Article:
Mountain Oasis Electronic Music Summit
(27 Oct 2013: Multiple venues Asheville, NC)
Asheville, North Carolina’s Mountain Oasis Electronic Music Summit, produced by AC Entertainment, Inc. (the producer/promoter behind Moogfest), featured a much broader variety of acts than its name suggests. Though traditional DJ sets were well represented (none better than the Friday night opener by Claude VonStroke), the rest of the bill offered acts for every taste of popular music. The concurrent performances on Friday evening illustrated the eclectic nature of the event, as veteran outsider acts like Half Japanese and Daniel Johnston played in the Thomas Wolfe Auditorium while VonStroke, Purity Ring, and Deltron 3030 performed in the larger Exploreasheville.com Arena. The highlight of the evening was Deltron 3030, which is on tour for Event II but played a triumphant, orchestra-assisted set heavy with tunes from the group’s eponymous 2000 album.
One common complaint of music festivals is the sound bleed that occurs when two or more acts are playing at the same time. Despite its two main venues being housed in the same structure (the U.S. Cellular Center), the Mountain Oasis Electronic Music Summit was entirely free of that problem—especially remarkable considering that Neutral Milk Hotel went on stage with Bassnectar playing next door. The Neutral Milk Hotel show was surprising for how rowdy the audience became. Nearly every song was treated to a loud sing-along by a room full of fans. The crowd participation (and errant drummer) distracted from the band’s otherwise impeccable renditions of songs from In the Aeroplane Over the Sea.
On Saturday, the Thomas Wolfe Auditorium featured Zola Jesus and JG Thirlwell, followed by Chromatics. The two acts generated some stylistic synergy because of their singers. Both preceded Animal Collective, which curtailed some of its more experimental live tendencies. The common element on the larger stage was the electric guitar, with a lineup offering several variations on its uses. First up was Bosnian Rainbows, featuring former Mars Volta member Omar Rodríguez-López. Gary Numan was the surprise of the night, as he turned in a dramatic performance full of goth posturing and wry smiles. He seemed to be having a lot of fun as his excellent band filled the arena with a massive industrial rock style. Sharply contrasting with Numan’s set was the music of Godspeed You! Black Emperor, a band whose live approach hasn’t evolved much over the years but remains as effective as ever. With the lights dim, the members of the band form a circuit, facing one another and playing along to film projections.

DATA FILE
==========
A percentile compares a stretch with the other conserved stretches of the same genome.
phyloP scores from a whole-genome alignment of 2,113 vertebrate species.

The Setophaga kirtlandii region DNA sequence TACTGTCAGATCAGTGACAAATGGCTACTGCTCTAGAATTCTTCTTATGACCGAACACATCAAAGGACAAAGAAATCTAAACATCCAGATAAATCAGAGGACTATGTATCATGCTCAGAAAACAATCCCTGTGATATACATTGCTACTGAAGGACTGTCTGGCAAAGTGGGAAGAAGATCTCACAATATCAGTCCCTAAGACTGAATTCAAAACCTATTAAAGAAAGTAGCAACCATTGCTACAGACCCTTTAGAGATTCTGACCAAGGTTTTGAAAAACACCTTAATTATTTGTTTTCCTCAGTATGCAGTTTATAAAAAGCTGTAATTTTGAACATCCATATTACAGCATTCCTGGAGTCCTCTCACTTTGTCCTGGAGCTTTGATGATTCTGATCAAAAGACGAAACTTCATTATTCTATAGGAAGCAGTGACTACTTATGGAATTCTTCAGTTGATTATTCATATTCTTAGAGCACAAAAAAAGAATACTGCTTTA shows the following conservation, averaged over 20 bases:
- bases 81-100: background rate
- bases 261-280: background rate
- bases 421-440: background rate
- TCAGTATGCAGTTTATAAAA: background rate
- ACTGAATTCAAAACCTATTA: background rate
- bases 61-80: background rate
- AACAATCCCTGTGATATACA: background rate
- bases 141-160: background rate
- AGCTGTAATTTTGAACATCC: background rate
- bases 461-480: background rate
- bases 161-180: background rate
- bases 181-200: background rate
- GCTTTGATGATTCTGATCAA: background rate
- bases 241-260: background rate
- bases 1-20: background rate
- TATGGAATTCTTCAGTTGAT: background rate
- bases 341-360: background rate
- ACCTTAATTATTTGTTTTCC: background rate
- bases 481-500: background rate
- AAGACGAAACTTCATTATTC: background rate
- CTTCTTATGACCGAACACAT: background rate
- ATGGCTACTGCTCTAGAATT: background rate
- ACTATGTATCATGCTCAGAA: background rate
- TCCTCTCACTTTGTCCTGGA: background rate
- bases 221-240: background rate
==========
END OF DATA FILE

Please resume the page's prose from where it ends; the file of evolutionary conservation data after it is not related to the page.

Nine Inch Nails was the final act to take the stage that night, in a performance that backed up Trent Reznor’s recent claims that he’s a very different man compared to the one who became famous in the early to mid-1990s. While many of the group’s fans swear by the tours of those early years (and legendary concerts such as the one at Woodstock ‘94), this current, post-“retirement” lineup is the best live version of Nine Inch Nails to date.
Sunday, the final day of the festival, featured a combination of dance music acts (such as Disclosure) in the arena. But the auditorium was the place to be, as Jessie Ware proved to be the most audience-friendly act of the entire weekend and Darkside practically cast a spell on the crowd with a no-frills setup that concentrated all of the focus on their guitar/synthesizer sonics. Of course, there were dozens of other performances throughout the weekend that haven’t been mentioned here. Nor are they documented in the photographs below. Other venues, such as the Orange Peel, the Diana Wortham Theatre, and the Asheville Music Hall all hosted a variety of creative and innovative acts throughout the weekend. Indeed, my only criticism of the Mountain Oasis Electronic Music Summit is that too much great music was programmed at the same time, forcing some difficult decisions about where and when to show up. The 2014 edition cannot come soon enough.
Godspeed You! Black Emperor:
Nine Inch Nails:
Zola Jesus and JG Thirlwell: